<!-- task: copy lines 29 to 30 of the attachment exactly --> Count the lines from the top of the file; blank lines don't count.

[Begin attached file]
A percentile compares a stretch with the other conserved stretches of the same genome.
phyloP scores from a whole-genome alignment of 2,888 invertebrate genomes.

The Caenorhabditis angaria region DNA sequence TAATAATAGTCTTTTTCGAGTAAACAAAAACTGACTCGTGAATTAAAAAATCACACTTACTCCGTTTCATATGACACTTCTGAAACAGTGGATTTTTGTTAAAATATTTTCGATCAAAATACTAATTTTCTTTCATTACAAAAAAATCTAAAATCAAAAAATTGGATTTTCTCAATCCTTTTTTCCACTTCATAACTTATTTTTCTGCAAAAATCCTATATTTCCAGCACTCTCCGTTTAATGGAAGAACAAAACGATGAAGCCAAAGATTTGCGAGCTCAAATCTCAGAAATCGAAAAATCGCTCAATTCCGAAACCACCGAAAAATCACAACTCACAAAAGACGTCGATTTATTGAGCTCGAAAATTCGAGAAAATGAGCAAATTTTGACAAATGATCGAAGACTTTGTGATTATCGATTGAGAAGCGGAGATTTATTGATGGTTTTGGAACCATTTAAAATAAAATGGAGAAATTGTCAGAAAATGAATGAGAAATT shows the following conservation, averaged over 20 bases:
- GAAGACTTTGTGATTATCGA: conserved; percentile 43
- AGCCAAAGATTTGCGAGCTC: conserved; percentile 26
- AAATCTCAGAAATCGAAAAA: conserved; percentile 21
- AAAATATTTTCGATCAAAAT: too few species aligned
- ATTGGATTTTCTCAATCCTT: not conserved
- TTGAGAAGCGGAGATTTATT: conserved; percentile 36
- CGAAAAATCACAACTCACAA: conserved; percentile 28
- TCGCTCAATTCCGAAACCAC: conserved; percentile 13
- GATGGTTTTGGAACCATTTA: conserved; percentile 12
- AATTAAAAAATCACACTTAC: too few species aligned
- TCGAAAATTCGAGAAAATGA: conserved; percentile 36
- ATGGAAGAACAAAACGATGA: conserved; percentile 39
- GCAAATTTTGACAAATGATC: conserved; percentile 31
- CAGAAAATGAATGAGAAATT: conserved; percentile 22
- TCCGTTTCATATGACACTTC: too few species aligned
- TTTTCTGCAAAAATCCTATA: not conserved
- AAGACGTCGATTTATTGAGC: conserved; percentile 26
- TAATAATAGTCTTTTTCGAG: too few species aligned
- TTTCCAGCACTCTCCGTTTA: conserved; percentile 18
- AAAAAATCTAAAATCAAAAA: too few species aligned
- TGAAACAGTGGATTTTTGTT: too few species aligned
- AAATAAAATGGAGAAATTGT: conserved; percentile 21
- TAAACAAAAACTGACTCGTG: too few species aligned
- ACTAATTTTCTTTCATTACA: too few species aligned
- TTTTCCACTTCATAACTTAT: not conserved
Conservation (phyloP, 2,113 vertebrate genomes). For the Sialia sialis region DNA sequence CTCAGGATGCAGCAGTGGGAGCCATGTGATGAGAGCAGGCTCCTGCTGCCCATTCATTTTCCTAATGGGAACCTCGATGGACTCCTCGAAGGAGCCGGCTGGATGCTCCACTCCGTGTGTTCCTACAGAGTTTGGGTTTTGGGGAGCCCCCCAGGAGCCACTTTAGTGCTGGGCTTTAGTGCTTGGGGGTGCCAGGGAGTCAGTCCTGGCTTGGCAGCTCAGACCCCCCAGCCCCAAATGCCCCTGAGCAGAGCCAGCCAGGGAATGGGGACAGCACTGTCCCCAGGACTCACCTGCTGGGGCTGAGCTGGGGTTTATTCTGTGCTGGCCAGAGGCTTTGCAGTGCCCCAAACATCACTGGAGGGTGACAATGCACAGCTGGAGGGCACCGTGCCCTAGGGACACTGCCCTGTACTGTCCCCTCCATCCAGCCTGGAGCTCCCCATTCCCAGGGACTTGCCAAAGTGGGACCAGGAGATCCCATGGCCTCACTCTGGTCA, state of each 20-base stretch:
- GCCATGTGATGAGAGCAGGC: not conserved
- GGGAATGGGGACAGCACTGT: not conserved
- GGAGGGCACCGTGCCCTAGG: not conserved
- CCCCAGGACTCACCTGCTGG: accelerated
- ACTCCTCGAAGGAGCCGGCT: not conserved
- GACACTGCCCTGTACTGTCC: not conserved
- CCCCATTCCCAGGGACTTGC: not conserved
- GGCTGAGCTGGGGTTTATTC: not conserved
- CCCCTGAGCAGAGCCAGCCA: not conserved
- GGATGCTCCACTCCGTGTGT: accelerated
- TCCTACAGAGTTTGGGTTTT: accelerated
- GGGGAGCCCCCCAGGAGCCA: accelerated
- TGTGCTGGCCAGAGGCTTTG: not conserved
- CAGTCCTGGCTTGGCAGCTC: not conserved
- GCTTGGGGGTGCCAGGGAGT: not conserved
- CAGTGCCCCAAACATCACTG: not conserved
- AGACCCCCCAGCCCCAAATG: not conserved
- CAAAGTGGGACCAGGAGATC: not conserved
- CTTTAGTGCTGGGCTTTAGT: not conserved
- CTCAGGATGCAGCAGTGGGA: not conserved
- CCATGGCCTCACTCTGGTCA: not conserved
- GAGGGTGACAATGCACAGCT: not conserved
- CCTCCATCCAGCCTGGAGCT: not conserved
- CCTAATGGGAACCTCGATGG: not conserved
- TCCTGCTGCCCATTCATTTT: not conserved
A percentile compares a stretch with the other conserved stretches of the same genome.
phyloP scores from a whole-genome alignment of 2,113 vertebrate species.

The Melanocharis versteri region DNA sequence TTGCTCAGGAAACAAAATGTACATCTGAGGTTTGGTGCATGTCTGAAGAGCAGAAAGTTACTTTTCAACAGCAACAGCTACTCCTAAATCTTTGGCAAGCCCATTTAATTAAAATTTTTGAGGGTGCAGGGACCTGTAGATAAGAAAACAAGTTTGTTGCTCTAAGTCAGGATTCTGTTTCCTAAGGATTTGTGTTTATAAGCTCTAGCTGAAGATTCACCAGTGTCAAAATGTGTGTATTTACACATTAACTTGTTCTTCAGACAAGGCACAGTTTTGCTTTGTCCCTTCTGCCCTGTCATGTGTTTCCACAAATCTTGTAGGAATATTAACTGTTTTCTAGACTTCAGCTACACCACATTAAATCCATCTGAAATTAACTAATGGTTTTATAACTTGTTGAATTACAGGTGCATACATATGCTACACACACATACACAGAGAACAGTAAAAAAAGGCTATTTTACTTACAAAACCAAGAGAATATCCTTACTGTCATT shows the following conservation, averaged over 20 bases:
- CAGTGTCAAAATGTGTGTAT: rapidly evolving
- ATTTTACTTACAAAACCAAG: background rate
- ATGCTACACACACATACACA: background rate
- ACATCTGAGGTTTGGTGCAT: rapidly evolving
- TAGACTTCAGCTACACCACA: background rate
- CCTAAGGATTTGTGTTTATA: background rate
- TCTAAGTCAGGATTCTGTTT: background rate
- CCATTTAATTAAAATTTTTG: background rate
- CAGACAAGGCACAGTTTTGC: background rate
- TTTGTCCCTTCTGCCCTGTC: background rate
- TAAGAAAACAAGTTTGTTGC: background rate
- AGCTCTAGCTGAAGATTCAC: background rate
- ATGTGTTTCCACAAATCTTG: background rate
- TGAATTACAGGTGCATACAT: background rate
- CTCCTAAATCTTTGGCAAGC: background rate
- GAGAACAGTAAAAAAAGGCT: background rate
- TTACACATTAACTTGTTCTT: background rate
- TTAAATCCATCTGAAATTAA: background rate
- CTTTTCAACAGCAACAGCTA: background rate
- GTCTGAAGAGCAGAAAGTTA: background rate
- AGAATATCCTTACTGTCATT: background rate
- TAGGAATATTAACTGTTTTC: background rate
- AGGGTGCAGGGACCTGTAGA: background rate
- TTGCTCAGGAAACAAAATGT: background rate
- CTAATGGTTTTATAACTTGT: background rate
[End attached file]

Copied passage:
Conservation (phyloP, 2,113 vertebrate genomes). For the Sialia sialis region DNA sequence CTCAGGATGCAGCAGTGGGAGCCATGTGATGAGAGCAGGCTCCTGCTGCCCATTCATTTTCCTAATGGGAACCTCGATGGACTCCTCGAAGGAGCCGGCTGGATGCTCCACTCCGTGTGTTCCTACAGAGTTTGGGTTTTGGGGAGCCCCCCAGGAGCCACTTTAGTGCTGGGCTTTAGTGCTTGGGGGTGCCAGGGAGTCAGTCCTGGCTTGGCAGCTCAGACCCCCCAGCCCCAAATGCCCCTGAGCAGAGCCAGCCAGGGAATGGGGACAGCACTGTCCCCAGGACTCACCTGCTGGGGCTGAGCTGGGGTTTATTCTGTGCTGGCCAGAGGCTTTGCAGTGCCCCAAACATCACTGGAGGGTGACAATGCACAGCTGGAGGGCACCGTGCCCTAGGGACACTGCCCTGTACTGTCCCCTCCATCCAGCCTGGAGCTCCCCATTCCCAGGGACTTGCCAAAGTGGGACCAGGAGATCCCATGGCCTCACTCTGGTCA, state of each 20-base stretch:
- GCCATGTGATGAGAGCAGGC: not conserved